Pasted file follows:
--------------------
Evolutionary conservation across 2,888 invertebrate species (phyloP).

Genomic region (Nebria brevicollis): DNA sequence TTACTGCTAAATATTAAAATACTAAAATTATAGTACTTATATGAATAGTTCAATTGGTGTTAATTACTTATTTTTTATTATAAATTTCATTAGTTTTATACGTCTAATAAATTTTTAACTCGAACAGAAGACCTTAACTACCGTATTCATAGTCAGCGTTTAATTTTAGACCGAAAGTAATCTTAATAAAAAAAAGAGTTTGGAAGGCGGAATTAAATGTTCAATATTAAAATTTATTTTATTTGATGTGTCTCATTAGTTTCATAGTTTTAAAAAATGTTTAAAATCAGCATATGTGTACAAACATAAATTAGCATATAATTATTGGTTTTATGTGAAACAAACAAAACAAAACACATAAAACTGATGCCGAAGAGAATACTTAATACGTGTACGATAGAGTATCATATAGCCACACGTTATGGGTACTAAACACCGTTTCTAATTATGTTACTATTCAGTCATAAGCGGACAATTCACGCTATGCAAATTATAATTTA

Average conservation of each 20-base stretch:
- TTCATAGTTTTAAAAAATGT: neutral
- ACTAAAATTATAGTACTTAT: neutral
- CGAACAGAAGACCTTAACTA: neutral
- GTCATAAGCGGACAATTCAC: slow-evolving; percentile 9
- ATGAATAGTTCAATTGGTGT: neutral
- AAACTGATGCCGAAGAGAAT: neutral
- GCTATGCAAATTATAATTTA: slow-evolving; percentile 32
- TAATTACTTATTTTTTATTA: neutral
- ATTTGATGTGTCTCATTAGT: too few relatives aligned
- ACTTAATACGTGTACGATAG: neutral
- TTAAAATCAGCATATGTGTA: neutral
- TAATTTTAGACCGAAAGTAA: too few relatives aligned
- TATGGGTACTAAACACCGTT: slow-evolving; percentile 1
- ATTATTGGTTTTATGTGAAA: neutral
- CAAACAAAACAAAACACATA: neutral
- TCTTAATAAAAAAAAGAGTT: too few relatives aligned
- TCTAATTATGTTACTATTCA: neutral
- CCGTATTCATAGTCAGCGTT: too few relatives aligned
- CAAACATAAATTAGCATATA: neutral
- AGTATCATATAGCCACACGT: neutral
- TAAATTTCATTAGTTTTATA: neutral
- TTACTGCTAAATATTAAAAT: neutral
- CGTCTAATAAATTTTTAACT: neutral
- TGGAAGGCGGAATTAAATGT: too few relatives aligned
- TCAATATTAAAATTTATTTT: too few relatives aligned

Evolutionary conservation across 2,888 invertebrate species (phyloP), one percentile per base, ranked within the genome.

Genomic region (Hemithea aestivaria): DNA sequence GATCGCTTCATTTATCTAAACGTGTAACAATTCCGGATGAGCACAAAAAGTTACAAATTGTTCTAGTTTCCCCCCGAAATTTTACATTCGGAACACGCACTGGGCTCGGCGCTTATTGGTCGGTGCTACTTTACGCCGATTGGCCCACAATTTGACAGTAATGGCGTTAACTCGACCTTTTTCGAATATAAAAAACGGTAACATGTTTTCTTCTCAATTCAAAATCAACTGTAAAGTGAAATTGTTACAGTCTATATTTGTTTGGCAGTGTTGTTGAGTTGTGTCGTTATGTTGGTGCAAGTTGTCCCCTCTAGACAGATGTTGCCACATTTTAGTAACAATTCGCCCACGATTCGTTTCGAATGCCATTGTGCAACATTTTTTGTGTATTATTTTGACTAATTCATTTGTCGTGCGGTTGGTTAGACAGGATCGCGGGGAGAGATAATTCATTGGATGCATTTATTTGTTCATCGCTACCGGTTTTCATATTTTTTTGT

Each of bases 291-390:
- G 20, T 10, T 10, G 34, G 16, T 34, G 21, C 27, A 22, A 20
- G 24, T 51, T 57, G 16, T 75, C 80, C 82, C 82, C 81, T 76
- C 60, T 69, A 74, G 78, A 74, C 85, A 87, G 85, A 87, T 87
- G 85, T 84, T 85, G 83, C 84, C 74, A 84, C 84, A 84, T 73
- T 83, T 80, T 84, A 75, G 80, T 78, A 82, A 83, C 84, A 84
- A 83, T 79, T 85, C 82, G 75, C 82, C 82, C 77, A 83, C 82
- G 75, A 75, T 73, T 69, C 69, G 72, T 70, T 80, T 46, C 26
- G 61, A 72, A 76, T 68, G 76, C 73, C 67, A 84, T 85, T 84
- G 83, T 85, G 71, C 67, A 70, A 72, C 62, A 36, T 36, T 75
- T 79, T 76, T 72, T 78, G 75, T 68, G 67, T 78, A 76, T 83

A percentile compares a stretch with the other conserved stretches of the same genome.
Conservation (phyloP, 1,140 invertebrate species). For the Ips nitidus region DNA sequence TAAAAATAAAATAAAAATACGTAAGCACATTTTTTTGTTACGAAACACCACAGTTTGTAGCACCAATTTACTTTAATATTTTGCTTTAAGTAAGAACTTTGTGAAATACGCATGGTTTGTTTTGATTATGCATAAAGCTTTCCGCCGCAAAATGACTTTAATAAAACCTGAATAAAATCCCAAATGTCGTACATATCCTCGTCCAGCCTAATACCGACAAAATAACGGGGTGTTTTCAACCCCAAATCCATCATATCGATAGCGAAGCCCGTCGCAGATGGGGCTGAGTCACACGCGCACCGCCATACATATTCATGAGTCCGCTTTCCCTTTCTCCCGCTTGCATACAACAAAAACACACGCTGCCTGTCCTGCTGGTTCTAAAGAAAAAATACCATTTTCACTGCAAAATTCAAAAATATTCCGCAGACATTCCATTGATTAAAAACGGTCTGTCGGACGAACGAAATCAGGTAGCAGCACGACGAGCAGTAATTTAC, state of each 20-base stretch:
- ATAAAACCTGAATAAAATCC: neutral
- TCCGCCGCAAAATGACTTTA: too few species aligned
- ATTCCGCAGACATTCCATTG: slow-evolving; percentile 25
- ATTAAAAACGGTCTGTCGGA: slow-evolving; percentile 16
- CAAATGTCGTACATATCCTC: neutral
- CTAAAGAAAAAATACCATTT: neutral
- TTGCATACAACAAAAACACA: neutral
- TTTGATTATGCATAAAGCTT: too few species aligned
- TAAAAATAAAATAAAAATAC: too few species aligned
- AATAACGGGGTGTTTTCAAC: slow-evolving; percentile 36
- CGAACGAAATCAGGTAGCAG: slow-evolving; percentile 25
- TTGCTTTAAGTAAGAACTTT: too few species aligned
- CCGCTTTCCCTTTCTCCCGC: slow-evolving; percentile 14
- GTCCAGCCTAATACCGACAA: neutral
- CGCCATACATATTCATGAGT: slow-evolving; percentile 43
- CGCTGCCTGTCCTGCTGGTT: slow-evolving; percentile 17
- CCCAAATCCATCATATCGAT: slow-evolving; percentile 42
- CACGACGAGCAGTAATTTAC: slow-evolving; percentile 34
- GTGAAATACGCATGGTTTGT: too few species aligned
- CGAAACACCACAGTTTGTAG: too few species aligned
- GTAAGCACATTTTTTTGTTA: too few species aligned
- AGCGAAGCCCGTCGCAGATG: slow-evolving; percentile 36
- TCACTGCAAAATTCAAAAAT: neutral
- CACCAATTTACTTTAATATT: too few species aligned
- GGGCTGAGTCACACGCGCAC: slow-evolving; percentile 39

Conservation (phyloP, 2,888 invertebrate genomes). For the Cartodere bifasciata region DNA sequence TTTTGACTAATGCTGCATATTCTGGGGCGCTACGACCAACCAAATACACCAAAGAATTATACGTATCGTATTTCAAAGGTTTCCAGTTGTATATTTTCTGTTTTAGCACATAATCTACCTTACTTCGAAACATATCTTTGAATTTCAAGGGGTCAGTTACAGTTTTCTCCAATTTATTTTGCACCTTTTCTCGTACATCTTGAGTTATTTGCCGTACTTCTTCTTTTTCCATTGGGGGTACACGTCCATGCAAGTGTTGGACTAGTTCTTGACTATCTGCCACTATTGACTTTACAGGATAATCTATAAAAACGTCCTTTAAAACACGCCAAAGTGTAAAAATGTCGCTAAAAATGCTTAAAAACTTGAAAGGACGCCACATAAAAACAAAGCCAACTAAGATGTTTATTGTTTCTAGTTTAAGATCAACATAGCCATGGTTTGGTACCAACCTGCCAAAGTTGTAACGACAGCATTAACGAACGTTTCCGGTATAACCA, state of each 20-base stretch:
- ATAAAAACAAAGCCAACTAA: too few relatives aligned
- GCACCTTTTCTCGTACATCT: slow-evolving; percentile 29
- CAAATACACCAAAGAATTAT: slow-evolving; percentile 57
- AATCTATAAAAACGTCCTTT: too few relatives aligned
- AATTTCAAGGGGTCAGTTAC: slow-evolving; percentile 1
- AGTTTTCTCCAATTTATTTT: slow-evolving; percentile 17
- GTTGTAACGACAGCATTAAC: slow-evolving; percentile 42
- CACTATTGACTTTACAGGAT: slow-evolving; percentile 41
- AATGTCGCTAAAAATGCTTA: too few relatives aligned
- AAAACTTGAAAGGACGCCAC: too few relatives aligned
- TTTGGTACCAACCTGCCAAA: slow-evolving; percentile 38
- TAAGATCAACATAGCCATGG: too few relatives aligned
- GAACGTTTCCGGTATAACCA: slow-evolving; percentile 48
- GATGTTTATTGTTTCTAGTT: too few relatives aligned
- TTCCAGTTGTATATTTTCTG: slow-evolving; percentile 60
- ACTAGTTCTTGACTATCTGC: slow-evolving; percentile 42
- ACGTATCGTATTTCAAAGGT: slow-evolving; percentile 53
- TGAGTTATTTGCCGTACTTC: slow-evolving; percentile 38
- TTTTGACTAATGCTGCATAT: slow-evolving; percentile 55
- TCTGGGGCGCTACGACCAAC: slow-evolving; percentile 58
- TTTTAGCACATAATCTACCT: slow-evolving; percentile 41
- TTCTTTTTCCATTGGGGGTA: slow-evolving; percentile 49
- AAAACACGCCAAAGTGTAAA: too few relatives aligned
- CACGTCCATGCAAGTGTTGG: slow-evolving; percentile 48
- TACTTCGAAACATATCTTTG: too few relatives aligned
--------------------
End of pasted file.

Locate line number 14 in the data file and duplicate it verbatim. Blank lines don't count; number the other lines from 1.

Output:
- TTAAAATCAGCATATGTGTA: neutral